Densho Digital Archive
Japanese American National Museum Collection
Title: Norman Mineta Interview
Narrator: Norman Mineta
Interviewer: Tom Ikeda
Location: Denver, Colorado
Date: July 4, 2008
Densho ID: denshovh-mnorman-01-0007

<Begin Segment 7>

TI: There was a point in time when you went to the floor of Congress and addressed your fellow congressmen about this bill and talked about your family's experience. Do you recall that and what you said?

NM: Sure. Well, the day that this bill was on -- it had gone through the committee, and again going, this congressman, Sam Hall, who was opposed to the bill, and Sam was elected with us in 1974, the same class as I was, and he was in opposition to the bill. Eventually he became the chairman of the subcommittee on the judiciary committee that was going to handle the bill. So I thought, "Oh man, we're never going to get it. This is going to be the graveyard for this bill. Sam will never get this bill out." Well, I kept pressuring him, I said, "Well, at least have hearings on the bill," so he'd have hearings on the bill. But he made it very clear right from his opening statement that the bill wasn't gonna go anywhere. And so... I forgot what year that would have been, but anyway, President Reagan appointed him to a federal district judgeship in Texas. So go, "Oh boy, Sam is no longer the chair of that judiciary committee that's gonna have to handle the bill." And Dan Glickman from Kansas came in as the judiciary subcommittee chairman, and Dan was very helpful in moving the bill forward. But he was still reluctant to put the bill over the, over the top. And then Dan became Chairman of the House Agriculture Committee, so he gave up that chairmanship. And then Barney Frank from New York became the chairman of that subcommittee, and I was really pleased, he being such a big civil libertarian. So I said, "Hey, Barney, congratulations on becoming chairman. I've got a bill" -- he said, "Yeah, yeah, I know that, H.R. 442." He said, "We'll move it, we'll pass it." And I said, "Oh man, that's great. You gonna have a hearing on it?" "No, no, we don't need a hearing on it." So I thought, "Man, this is great." And then he said, came back and said, "And Norm, there's one thing I've got a hearing on." I even forgot what it was, but said, "I've got to have one hearing," I says, "Fine." So anyway, he had the one hearing, passed it out of committee, Peter Rodino was chair of the full committee, and Don Edwards who was a colleague of mine from San Jose was on the judiciary committee. So anyway, Peter had indicated Rodino, said, "Oh, yeah, yeah." Said, "You get this out of subcommittee, it'll go right out on the full committee." So that's why over the years we had to push on getting the subcommittee team to take action. Well, I knew Sam Hall wasn't going to move it, Dan Glickman was going to move a little more, but with Barney, it was most assuredly going to move forward. So then we got it through subcommittee, full committee, and onto the House floor. Jim Wright, again, by that time was the Speaker. And he said, "Norm," he said, "I see the judiciary committee passed H.R. 442." And they passed it maybe in about June of that year, 1978...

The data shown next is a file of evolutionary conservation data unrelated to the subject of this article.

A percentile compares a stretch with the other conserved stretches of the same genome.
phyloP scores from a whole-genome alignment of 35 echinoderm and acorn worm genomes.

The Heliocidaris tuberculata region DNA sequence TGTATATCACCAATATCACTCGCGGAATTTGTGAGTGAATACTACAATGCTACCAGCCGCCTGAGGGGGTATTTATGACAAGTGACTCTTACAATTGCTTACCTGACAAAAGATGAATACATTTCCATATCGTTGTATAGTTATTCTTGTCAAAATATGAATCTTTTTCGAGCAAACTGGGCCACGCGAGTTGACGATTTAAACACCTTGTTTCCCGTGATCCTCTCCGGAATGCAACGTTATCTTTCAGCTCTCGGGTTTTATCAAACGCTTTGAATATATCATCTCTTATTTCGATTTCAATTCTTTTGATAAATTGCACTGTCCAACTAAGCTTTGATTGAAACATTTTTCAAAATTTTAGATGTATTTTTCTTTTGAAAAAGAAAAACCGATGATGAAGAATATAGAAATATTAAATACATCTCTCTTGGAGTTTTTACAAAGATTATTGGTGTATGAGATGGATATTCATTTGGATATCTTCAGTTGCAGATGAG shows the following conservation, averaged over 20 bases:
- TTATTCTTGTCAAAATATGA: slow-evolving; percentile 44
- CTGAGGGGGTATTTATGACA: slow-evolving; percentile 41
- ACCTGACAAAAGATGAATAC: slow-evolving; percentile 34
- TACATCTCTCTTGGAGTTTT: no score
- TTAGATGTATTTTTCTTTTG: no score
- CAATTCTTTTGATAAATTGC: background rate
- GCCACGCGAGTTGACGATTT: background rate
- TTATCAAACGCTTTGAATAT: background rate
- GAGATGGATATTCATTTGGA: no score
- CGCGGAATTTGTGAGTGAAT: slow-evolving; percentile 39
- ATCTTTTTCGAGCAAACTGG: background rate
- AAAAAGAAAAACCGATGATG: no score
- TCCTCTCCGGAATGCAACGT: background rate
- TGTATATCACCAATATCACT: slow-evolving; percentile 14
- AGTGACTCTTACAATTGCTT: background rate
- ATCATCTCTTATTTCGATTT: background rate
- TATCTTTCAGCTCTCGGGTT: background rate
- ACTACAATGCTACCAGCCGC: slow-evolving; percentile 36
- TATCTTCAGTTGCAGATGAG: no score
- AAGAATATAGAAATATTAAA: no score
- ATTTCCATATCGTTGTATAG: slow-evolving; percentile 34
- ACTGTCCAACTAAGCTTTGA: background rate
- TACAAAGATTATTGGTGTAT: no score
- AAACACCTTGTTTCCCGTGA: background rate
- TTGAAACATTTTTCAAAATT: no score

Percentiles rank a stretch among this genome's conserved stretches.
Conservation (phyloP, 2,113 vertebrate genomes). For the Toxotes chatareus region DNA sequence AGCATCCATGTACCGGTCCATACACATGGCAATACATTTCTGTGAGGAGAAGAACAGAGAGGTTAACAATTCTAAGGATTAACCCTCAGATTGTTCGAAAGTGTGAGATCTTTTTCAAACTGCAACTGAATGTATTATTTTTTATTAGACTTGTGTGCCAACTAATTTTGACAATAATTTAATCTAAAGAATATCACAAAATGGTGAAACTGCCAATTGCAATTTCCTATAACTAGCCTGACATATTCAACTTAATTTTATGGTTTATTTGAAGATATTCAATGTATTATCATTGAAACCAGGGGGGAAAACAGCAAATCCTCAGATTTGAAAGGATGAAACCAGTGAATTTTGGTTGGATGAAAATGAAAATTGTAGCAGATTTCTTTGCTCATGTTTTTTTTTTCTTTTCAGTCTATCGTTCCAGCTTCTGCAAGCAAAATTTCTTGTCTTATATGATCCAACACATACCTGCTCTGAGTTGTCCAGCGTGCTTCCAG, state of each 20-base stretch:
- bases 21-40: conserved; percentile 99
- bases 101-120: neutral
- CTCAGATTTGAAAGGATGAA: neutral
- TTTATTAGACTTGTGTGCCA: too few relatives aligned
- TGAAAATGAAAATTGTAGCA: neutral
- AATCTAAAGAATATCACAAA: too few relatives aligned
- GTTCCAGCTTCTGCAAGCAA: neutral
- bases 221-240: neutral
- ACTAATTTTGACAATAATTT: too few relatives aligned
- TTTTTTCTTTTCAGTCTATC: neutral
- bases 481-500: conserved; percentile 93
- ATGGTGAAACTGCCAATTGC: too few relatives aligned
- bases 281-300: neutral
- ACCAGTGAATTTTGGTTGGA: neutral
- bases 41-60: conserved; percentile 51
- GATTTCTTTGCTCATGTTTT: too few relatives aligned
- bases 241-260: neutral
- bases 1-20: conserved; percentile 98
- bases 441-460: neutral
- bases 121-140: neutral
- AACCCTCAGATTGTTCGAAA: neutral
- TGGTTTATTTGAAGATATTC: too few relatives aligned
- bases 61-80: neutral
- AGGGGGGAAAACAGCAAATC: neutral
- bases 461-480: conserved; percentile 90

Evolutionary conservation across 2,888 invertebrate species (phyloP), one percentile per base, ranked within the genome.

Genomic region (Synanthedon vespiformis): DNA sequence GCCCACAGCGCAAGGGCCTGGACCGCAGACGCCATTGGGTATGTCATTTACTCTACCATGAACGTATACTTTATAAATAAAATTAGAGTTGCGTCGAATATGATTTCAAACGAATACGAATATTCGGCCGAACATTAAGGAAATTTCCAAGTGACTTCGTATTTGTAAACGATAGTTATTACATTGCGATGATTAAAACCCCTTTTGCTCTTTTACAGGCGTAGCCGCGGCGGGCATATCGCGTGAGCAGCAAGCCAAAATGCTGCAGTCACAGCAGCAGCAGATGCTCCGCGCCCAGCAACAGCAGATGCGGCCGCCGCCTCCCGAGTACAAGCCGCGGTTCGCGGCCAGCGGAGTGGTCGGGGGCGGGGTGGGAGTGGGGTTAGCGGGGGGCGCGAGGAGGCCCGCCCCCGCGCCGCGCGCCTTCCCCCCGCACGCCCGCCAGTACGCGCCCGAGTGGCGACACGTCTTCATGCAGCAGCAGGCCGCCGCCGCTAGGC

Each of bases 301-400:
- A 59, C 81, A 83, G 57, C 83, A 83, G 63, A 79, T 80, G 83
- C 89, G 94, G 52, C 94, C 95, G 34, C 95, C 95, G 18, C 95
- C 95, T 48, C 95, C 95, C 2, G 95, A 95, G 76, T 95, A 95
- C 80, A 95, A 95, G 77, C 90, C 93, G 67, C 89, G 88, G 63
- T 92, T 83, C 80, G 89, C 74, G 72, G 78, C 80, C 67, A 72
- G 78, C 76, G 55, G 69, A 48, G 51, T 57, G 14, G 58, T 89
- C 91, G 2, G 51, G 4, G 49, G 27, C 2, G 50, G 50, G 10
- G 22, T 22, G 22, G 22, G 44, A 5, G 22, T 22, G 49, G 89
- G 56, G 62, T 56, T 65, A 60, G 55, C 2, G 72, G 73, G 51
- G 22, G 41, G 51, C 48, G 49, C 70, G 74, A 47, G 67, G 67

TI: 1980...

NM: Oh, wait. Let's see, the bill was signed 1988, so this would have been in 1987. And so Jim Wright said, "I want that bill on the House floor on the 200th anniversary of the signing of the Constitution." Just thinking about it makes me cry now. And he said, "I want you in the chair. You be Speaker pro tem." So he gave up the chair as Speaker of the House and had me as the Speaker pro tem chairing the house when we took up the bill. And that's a day I'll always remember.

TI: And was it that day that you gave your speech also?

NM: It was. You know, my dad was a, he came to this country by himself, fourteen years old. And I only saw him cry three times. Once was 7th of December, because he couldn't understand why the land of his birth was attacking the land of heart. Seventh of December, first time I ever saw him cry. Second time I saw him cry was March 29, 1942, when we were on the train moving out of San Jose and going to Santa Anita Racetrack, the assembly center we were going to. And I looked up, and the seats were facing each other with my dad, my mother and my sister, sister and brother and me here. And I looked up and saw these tears coming down from my dad. And the third time was in 1956 when my mother passed away. But those were the only three times I ever saw my dad cry, and so being on the floor that day, I talked about my dad and my mother. So, but it still had a long way to go. Because even on the discussion on the floor, we had an amendment to take the payment part of it out.

TI: Before you go into that, what was the reaction from people after that day when they heard you talk about that?

NM: Well, a lot of people told me afterwards that what they had seen changed their mind about the bill, and they were thinking about voting against the bill And Bob Matsui made a great statement, we had a number of people who made great statements on the floor that day. Peter Rodino, the chairman of the committee, there was a Republican congressman from New York... I can picture him -- Ham Fisher, Congressman Ham Fisher from New York who gave a wonderful speech in support of the bill. And so it was, it was a momentous day.

<End Segment 7> - Copyright ©2008 Densho and the Japanese American National Museum. All Rights Reserved.